No, this isn’t a post about TSZ. It’s about how to get abiogenesis without a designer and how to build a nanocar.
In the “The Disunity of Reason” thread, Mung suggested that “the typical non-theist will insist that organisms are machines, including humans.” And there is a long tradition of mechanistic metaphysics in Western anti-theism (La Mettrie is probably the most well-known example). However, I pointed that I disagree with the claim that organisms are machines. I’m reposting my thoughts from there for our continued conversation.
A machine is a system with components or parts that can be partially isolated from the rest of the system and made to vary independently of the system in which they are embedded, but which has no causal loops that allow it to minimize the entropy produced by the system. It will generate as much or as little heat as it is designed to do, and will accumulate heat until the materials lose the properties necessary for implementing their specific functions. In other words, machines can break.
What makes organisms qualitatively different from machines is that organisms are self-regulating, far-from-equilibrium thermodynamic systems. Whereas machines are nearly always in thermodynamic equilibrium with the surrounding system, organisms are nearly always far from thermodynamic equilibrium — and they stay there. An organism at thermodynamic equilibrium with its environment is, pretty much by definition, dead.
The difference, then, is that machines require some agent to manipulate them in order to push them away from thermodynamic equilibrium. Organisms temporarily sustain themselves at far-from-equilibrium attractors in phase space — though entropy catches up with all of us in the end.
It is true that some parts of an organism can break — a bone, for example. But I worry that to produce a concept general enough that both breaking and dying are subsumed under it, one can lost sight of the specific difference that one is trying to explain.
Indeed, that’s the exact problem with Intelligent Design theory — the ID theorist says, “organisms and machines are exactly the same, except for all the differences”. Which is why the ID theorist then concludes that organisms are just really special machines — the kind of machines that only a supremely intelligent being could have made. As Fuller nicely puts it, according to ID “biology is divine technology”.
The Death of Humanity is a new book by Richard Weikart.
Are humans intrinsically valuable, or are they simply a cosmic accident with no real meaning or purpose? Since the Enlightenment this debate has raged in Western culture, profoundly influencing our understanding of bioethics and informing the debate over abortion, infanticide, euthanasia, genetic engineering, etc. The title of this book, The Death of Humanity, refers not only to the demise of the concept that humans are intrinsically valuable, but also the the resultant killing of actual human lives.
Burden tennis is an intellectual parlor game, wherein the players “hit” the “burden of proof” across the net from one side to the other. We see this expressed as “the burden is in your court” or “the burden of proof is yours”, with often both sides making similar statements.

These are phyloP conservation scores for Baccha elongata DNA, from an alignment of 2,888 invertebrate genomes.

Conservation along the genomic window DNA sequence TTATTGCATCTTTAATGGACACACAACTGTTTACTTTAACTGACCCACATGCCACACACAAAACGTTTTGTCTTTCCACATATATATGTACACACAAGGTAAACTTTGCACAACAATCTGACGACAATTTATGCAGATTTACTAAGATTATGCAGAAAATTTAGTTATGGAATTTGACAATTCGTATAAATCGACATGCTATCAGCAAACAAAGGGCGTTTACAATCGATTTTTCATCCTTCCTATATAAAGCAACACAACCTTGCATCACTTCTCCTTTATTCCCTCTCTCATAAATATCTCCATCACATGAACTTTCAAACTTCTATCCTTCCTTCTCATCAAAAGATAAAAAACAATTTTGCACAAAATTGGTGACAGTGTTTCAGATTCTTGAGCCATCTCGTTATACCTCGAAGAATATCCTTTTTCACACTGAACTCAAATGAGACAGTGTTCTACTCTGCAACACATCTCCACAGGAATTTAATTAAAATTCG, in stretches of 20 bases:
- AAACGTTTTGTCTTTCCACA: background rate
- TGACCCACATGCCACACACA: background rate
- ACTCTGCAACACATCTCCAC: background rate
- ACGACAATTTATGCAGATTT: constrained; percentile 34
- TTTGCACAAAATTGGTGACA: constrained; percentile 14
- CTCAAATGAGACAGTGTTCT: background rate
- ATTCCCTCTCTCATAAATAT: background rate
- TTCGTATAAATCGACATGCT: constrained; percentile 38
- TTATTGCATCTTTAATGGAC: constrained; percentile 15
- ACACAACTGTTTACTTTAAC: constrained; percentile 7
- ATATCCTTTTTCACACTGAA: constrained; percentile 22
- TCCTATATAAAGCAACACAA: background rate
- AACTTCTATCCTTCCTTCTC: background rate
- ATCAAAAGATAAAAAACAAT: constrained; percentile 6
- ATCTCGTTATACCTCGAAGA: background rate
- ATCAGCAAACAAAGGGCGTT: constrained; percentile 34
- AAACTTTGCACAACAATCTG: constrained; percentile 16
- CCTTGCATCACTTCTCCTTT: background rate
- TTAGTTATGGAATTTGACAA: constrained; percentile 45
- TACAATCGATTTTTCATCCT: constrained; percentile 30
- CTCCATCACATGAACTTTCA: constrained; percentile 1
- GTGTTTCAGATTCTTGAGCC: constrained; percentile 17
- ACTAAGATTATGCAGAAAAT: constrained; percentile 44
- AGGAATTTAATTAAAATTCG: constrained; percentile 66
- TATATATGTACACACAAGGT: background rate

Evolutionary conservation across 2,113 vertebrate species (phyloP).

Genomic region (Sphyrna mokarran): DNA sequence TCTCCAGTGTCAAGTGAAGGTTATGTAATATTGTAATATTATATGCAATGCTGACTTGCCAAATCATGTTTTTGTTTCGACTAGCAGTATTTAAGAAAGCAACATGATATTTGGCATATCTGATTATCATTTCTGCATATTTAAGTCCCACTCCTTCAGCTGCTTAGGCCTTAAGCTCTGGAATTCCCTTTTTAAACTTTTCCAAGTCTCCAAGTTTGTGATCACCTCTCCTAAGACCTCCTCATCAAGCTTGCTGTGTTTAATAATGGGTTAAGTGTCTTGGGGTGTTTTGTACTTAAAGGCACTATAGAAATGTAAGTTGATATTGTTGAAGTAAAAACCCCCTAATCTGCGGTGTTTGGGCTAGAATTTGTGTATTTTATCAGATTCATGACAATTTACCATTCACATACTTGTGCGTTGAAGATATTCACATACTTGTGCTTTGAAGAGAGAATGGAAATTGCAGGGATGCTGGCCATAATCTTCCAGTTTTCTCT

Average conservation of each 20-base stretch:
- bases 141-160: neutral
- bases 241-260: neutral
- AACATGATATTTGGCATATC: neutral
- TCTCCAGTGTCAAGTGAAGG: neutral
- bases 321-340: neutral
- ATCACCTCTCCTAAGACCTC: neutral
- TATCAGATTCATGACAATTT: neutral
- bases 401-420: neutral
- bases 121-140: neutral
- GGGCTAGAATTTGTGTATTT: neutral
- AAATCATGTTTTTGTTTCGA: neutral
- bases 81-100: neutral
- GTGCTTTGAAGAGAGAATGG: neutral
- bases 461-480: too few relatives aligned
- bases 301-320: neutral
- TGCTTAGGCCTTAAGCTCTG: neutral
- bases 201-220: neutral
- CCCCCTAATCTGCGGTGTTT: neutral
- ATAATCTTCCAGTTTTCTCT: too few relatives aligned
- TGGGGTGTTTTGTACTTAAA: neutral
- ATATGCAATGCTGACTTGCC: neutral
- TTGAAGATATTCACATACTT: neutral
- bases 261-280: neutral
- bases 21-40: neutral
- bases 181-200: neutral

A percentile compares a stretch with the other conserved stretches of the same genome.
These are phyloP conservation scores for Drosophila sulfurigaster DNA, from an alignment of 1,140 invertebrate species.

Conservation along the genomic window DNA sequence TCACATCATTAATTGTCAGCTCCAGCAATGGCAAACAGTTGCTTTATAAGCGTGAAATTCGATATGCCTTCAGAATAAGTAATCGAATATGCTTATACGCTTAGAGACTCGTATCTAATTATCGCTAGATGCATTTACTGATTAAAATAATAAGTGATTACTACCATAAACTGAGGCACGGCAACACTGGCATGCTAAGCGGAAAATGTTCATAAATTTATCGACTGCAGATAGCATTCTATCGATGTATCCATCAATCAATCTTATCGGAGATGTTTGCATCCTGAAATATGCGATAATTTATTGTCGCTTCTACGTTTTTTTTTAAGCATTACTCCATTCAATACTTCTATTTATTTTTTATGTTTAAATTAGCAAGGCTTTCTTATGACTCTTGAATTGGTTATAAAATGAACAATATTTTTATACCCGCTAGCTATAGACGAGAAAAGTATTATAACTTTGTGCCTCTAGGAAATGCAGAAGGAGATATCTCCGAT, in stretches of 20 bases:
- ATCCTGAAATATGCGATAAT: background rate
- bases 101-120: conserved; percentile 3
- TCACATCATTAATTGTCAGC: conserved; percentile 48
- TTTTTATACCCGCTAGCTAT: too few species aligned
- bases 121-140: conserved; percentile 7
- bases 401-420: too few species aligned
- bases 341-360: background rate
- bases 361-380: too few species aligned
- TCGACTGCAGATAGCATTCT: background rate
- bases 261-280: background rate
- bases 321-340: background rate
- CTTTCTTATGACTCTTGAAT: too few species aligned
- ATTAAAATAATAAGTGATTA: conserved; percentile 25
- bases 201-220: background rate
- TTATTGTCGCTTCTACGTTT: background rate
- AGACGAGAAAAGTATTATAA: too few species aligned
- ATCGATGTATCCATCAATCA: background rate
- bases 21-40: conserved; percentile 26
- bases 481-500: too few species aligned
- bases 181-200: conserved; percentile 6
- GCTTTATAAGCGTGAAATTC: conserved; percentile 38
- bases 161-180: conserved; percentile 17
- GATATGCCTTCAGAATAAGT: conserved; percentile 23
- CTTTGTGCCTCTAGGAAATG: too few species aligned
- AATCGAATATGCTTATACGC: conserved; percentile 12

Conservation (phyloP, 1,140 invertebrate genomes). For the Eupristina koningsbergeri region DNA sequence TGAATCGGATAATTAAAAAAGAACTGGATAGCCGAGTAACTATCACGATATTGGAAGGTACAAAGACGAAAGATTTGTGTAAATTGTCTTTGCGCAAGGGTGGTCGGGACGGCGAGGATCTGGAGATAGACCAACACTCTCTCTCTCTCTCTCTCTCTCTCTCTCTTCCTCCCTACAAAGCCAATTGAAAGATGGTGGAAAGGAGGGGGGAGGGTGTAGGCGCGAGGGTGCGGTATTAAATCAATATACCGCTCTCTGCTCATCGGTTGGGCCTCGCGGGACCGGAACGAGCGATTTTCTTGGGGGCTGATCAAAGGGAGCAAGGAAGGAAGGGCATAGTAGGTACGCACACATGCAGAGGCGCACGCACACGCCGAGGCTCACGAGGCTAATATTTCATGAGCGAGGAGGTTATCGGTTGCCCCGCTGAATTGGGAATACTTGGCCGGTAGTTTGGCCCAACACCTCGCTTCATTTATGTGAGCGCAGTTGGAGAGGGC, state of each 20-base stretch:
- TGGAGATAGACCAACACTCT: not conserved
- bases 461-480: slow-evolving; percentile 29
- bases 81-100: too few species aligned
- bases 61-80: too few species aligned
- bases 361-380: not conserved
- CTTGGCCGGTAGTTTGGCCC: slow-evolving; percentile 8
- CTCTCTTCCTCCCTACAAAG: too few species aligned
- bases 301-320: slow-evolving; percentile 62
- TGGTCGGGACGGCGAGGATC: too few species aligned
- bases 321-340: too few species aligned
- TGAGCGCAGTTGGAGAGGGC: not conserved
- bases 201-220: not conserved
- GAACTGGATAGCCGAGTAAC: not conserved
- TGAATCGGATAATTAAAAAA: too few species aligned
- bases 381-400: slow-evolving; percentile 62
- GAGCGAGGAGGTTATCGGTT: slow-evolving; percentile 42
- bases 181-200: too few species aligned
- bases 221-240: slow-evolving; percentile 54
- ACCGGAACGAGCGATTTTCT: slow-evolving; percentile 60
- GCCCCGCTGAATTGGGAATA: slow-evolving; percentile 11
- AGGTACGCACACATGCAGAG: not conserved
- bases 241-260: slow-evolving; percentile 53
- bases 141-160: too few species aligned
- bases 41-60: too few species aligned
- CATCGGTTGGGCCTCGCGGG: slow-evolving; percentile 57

Burden tennis can be a fun game to watch, but it is sometimes wiser to avoid being a participant.
Note: I did not invent the term “burden tennis”. I saw that being used on the net somewhere many years ago. But it seems like a good term.
This post is really a reply to Patrick’s post in the moderation thread. I’ve started a new thread, because the discussion really doesn’t belong there.
I’ll be making a presentation at AM-NAT 2016, and Dan Graur will be the poster boy of impractical naturalism. Below are some things I collected from his websites, some of which I view as highly anti-science. The aim of my presentation isn’t to settle the question of God or no God or ultimate questions of whether godless naturalism is the best description of reality. The goal is to suggest there are some unspoken naturalistic creeds that often take priority over experiments and observations. In a manner of speaking, there are some interpretations of naturalism that actually go against dispassionate examination of how the natural world actually operates.
If anyone wants to join us, we are doing an online preview for a conference on Alternatives to Methodological Naturalism. For the preview session, Dr. Sam Rakover is giving a talk on Methodological Dualism in Psychology. Connection information is at the link below.
From time to time, when I am not actively engaged in “dishonest quote-mining” of materialists and evolutionists, I take time to actually read their writings. Today I was reading John Maynard Smith.
I now want to take a great leap forward in time, and suppose that not only has a modern protein-synthesizing machinery evolved, but that specific enzymes exist catalysing specific reactions, and that the organism has a cell membrane which prevents the products of catalysis from diffusing away.
– p. 115
This isn’t a great leap forward in time, it’s just a great leap. Poof! A cell membrane! I love how that just magically appeared. Let’s assume a fully functional cell membrane.